Pharmacogenomics and Targeted Cancer Therapies: A New Resource

Thursday, May 7, 2020

Nadia Z. Haque, PharmD, MHSA, BCPS, FASHP

Kandace Schuft, PharmD

Targeted cancer therapies, also called precision medicine or personalized medicine, involve tailoring therapy to the specific genetic variants present in a tumor.

The Lexicomp® editorial team has created a new set of drug monographs and tools to assist with the use of targeted cancer therapies. Targeted therapy monographs may provide additional curated information beyond what is available in a drug label, including clinical effectiveness data, information on acquired drug resistance, off-label indications, and drug treatment for uncommon gene variants.

Using Pharmacogenomics Content

Targeted therapy information is found within the Lexicomp pharmacogenomics database.

The majority of traditional Lexicomp pharmacogenomic content is what we have classified as germline gene monographs, discussing variants a person is born with, and they have been available within Lexicomp for many years. The new set has content that has been classified as somatic gene monographs, based on variants or mutations deriving from a tumor or like cause.

Like germline monographs, new somatic monographs include the following fields:

  • Testing Recommendations
  • Related Information
  • Evidence Ratings (based on evidence of association and evidence of testing benefit)
  • Management
  • Discussion

Where the new somatic gene monographs differ is that they include a specific section mentioning acquired resistance information that discusses the mechanism(s) by which cancer cells (or other target cells) become resistant to a particular targeted therapy and potentially how this resistance may be overcome.

Another difference is the Off-Label Clinical Data field, which provides the unique resource of discussion of clinical experiences with the drug when it is used in settings beyond the FDA-labeled indications. Targeted therapies are approved for a specific use in patients; they have a specific molecular target. The main intended purpose of this field is to describe use in patients without the variant or expression level for which it is indicated and/or for cancers in sites other than those for which it is indicated.

Here's an example: Osimertinib is a small molecule inhibitor of the epidermal growth factor receptor (EGFR). Patients with advanced non-small cell lung cancer that has an activating mutation in the EGFR gene are likely to have disease response when treated with EGFR inhibitors. Osimertinib is associated with improved survival compared to earlier generation inhibitors. The Lexicomp monograph on osimertinib summarizes the drug's mechanism of action and discusses which EGFR mutations are associated with sensitivity to osimertinib and which are associated with resistance.

These monographs complement other information in Lexicomp related to pharmacogenomics testing (testing that can help guide drug dosing based on information about gene variants that alter drug metabolism).

Targeted therapies continue to grow in the number of approvals each year. Among oncology professionals, such as oncologists, hematologists, and specially trained clinicians, these medications and information regarding their place in treatment are much more well known when compared with other members of healthcare teams. But it may be those who are not oncology specialists who are caring for the patient on a daily basis. We provide information in our somatic monographs to assist both the specialists and the day-to-day caregivers when it comes to managing adverse effects and drug-drug interactions.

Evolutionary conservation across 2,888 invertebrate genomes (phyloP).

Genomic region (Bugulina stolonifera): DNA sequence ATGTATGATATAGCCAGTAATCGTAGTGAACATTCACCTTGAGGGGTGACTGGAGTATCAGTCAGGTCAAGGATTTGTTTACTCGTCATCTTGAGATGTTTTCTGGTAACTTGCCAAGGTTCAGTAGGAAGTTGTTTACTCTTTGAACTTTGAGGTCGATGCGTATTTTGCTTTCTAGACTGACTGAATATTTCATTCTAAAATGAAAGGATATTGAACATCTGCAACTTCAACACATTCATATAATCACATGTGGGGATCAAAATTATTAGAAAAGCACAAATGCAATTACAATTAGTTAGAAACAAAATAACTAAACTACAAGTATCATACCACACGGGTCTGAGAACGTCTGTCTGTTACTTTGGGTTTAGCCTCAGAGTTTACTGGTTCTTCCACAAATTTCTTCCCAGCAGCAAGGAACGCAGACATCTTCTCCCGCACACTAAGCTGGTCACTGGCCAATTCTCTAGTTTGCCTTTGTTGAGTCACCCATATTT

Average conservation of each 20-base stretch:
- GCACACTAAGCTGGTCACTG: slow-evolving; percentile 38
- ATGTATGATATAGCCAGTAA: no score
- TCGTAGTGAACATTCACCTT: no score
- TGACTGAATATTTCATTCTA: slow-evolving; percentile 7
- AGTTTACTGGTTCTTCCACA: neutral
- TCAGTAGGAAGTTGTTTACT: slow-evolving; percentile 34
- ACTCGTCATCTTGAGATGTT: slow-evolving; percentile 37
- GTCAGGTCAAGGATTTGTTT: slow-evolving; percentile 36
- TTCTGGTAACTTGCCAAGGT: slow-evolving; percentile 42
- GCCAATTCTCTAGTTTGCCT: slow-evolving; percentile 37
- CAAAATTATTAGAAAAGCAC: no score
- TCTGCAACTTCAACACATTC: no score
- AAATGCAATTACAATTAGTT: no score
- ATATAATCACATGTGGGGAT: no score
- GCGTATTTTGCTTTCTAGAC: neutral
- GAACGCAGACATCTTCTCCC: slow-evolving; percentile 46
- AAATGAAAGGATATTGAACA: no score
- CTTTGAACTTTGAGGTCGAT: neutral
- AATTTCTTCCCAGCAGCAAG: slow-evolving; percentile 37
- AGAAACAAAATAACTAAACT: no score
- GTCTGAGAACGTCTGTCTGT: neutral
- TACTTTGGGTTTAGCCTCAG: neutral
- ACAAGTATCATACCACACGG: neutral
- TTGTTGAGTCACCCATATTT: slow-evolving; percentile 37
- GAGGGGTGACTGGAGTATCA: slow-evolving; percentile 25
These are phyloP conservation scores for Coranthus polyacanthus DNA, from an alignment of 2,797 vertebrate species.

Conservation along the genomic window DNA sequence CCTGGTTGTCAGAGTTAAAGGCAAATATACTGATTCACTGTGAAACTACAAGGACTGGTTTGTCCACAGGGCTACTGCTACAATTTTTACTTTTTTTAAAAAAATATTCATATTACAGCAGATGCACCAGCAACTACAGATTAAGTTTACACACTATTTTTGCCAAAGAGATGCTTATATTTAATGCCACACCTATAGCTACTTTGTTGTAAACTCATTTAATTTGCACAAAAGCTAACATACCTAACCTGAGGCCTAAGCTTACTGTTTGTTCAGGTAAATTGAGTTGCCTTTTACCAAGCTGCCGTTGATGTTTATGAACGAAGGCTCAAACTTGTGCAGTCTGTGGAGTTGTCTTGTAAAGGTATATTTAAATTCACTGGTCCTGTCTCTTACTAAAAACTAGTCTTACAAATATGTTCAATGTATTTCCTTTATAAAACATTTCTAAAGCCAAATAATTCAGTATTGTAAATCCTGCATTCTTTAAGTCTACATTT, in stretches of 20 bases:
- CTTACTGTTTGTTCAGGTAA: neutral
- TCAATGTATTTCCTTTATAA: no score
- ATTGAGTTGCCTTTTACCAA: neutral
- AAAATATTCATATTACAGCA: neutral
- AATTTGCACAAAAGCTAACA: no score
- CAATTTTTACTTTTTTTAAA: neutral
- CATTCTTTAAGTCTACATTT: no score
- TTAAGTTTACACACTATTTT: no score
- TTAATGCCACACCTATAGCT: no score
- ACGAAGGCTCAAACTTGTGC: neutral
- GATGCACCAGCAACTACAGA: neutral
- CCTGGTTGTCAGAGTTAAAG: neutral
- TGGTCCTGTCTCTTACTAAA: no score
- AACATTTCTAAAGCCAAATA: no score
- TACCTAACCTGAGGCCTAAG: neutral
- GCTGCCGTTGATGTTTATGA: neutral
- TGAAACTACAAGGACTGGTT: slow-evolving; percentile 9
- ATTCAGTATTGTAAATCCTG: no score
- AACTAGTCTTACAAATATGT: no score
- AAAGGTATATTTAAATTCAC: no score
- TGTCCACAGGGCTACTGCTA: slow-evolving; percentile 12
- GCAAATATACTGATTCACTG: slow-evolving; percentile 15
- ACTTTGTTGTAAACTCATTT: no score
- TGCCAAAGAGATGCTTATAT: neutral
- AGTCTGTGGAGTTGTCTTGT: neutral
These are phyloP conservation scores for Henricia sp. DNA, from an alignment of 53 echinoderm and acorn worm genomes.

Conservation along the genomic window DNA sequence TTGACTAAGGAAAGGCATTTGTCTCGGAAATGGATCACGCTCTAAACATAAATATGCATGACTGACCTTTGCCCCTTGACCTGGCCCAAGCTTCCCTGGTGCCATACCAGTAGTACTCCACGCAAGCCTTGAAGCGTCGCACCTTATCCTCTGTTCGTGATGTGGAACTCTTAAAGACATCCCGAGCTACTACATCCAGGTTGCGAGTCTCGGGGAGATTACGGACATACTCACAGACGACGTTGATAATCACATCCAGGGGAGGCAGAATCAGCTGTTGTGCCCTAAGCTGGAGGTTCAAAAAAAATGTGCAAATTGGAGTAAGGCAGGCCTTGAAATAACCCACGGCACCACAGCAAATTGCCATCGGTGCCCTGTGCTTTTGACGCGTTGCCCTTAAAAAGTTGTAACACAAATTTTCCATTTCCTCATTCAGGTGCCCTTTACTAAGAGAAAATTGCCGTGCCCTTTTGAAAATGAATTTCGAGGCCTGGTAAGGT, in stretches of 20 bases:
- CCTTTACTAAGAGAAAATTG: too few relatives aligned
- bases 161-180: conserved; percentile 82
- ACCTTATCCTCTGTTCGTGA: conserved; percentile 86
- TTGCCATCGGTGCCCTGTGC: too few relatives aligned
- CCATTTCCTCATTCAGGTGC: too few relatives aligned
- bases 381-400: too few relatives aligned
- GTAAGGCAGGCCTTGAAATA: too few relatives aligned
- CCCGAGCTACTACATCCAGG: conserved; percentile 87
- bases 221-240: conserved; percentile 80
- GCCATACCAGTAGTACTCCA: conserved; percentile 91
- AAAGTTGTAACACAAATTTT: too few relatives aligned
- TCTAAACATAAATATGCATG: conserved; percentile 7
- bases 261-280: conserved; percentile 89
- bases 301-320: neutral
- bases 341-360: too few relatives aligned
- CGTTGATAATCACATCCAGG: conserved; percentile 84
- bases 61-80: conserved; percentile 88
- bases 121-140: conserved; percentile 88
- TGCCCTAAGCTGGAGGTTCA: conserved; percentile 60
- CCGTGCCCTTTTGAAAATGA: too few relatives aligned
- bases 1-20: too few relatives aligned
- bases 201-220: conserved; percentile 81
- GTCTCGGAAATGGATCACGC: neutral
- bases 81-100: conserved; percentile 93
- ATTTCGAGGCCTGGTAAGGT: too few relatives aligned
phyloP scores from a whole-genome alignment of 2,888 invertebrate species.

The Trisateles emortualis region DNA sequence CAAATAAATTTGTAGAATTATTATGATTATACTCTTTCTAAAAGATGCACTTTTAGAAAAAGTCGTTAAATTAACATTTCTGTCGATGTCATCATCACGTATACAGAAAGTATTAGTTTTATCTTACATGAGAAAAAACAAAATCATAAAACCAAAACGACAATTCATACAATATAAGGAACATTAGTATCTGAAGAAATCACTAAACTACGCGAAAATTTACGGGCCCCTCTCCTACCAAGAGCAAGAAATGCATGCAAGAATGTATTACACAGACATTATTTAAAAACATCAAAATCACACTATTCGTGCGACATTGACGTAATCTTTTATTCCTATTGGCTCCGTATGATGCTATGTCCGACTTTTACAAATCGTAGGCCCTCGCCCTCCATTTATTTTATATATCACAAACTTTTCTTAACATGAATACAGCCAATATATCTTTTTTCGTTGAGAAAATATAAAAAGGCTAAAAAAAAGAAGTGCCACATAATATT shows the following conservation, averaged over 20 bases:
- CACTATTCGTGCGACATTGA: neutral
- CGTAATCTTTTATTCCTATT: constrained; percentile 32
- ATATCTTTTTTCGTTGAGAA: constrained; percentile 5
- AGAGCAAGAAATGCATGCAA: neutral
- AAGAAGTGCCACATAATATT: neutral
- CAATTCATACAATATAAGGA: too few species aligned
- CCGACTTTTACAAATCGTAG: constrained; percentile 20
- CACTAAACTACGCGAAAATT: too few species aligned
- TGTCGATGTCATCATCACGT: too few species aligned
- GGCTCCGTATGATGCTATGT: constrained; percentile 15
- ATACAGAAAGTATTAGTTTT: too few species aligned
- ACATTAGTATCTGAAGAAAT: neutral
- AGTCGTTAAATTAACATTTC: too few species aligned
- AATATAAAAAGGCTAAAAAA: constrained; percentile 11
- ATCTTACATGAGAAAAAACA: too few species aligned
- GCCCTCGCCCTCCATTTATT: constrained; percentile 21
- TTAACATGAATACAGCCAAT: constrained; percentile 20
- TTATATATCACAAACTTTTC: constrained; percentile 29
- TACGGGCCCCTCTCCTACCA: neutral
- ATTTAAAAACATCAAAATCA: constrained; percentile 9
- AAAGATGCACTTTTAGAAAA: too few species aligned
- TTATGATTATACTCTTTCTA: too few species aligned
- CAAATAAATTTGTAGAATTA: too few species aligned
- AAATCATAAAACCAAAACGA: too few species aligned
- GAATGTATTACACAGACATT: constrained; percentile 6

The Lexicomp team began making the targeted cancer therapy monographs in the final quarter of 2019, after about a year of development. Our goal is to make 30-40 of these targeted therapy monographs available by the end of 2020. We hope these will fill an increasing need for curated information about cancer genetics and the implications for patient care.

Nadia Z. Haque, PharmD, MHSA, BCPS, FASHP, is a Senior Clinical Content Specialist for Clinical Effectiveness at Wolters Kluwer, Health. She most recently served as Director of the Precision Medicine Program at Henry Ford Health System in Detroit. Dr. Haque is a reviewer for several professional journals, frequently speaks at professional meetings, and is an author of multiple peer-reviewed publications. She received her PharmD from Wayne State University and a master's degree in health services administration from the University of Michigan.

Kandace Schuft, PharmD, is Senior Clinical Content Specialist - Pharmacogenomics for Clinical Effectiveness at Wolters Kluwer, Health. She works with the clinical drug solutions editorial team to critically review and evaluate scientific, clinical, and product literature in order to create and maintain core pharmacology content. She earned her Doctor of Pharmacy and Bachelor of Arts degrees from the University of Minnesota and completed a post-graduate pharmacy practice residency and pharmacogenomics certification program.

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